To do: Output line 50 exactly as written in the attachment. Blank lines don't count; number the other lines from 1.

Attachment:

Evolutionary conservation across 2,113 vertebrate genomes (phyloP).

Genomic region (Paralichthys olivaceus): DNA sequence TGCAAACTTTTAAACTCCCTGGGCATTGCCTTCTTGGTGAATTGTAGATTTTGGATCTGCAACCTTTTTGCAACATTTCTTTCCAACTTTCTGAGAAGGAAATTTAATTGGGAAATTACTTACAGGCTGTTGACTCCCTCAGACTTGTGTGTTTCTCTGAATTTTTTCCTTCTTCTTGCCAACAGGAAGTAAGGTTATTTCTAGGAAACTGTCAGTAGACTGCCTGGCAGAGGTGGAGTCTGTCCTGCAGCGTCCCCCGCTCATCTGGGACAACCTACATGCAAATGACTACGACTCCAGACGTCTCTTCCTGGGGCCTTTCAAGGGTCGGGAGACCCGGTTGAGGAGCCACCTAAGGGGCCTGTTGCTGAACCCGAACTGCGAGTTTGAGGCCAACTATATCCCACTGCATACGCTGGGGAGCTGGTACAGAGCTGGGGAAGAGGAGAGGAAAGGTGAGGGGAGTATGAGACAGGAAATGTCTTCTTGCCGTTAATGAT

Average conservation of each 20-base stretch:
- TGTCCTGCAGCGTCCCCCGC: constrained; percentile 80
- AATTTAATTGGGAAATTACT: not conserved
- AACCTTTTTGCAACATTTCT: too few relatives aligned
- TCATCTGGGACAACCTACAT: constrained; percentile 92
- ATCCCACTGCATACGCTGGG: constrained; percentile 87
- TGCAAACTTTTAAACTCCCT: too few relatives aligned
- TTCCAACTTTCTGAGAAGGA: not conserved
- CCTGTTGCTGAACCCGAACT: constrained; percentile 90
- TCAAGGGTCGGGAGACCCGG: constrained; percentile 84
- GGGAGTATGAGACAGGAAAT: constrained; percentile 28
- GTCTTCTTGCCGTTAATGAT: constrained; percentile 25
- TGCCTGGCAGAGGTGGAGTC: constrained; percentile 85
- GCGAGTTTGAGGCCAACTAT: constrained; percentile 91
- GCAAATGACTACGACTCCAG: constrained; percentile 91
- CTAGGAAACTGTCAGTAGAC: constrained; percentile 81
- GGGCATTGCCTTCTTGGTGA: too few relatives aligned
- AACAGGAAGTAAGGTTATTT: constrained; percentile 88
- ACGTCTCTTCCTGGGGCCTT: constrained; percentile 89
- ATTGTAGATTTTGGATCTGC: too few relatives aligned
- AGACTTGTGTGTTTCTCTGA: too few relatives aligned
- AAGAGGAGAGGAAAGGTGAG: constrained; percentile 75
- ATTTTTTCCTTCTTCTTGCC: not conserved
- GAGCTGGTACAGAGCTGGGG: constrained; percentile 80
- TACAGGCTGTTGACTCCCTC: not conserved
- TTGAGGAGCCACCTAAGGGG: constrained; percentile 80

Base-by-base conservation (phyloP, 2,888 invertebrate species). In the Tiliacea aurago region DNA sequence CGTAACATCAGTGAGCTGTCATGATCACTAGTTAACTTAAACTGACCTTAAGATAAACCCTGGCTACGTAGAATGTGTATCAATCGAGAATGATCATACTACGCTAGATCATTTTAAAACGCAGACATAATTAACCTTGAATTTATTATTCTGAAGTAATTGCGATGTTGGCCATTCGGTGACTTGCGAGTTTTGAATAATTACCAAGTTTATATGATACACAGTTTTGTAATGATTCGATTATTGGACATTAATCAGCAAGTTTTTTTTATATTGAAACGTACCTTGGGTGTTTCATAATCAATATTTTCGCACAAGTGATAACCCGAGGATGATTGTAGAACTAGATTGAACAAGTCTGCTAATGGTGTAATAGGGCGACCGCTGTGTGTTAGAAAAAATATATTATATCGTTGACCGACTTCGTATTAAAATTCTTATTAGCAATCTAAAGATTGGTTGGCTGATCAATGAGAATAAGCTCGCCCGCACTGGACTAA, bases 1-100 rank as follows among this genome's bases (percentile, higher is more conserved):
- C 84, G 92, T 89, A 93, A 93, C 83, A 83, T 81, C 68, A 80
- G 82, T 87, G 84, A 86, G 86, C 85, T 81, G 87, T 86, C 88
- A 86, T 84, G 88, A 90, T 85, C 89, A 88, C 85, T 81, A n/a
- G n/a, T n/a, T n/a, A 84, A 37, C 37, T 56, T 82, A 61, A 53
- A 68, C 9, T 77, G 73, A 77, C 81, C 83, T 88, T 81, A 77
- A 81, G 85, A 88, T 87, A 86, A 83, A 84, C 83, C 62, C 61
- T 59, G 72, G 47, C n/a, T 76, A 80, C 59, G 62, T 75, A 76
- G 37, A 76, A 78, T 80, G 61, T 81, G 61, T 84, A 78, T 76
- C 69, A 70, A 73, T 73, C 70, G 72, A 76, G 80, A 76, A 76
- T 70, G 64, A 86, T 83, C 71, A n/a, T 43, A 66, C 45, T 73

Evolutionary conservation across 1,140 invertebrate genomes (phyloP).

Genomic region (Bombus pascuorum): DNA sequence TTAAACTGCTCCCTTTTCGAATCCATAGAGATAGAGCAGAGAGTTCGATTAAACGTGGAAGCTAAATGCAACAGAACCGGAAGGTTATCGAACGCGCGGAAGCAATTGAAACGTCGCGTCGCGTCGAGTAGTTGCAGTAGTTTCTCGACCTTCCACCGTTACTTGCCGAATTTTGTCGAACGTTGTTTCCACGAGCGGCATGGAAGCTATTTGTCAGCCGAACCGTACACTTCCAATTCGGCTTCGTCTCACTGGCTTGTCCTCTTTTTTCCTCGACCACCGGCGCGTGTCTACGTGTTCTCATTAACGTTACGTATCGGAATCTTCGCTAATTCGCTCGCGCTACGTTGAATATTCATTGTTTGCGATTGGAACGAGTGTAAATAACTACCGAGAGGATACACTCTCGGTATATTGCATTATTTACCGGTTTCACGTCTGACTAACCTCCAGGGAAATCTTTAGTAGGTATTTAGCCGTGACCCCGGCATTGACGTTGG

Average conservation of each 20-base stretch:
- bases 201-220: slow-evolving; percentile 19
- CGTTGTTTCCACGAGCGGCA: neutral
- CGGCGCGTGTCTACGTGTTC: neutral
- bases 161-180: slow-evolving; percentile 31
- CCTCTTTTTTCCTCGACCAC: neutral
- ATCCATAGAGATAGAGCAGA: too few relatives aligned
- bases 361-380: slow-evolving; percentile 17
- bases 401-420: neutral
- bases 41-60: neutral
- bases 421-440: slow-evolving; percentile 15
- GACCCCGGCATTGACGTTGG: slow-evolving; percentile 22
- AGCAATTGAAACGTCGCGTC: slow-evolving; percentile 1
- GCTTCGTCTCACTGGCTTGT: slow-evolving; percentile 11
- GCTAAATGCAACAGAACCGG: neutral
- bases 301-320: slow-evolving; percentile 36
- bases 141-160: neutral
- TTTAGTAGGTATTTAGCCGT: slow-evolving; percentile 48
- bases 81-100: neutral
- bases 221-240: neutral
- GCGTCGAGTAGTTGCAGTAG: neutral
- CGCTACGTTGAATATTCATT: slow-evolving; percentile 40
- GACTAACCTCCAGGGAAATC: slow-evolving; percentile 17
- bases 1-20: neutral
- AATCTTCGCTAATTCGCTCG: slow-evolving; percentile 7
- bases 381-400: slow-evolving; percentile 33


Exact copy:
- bases 401-420: neutral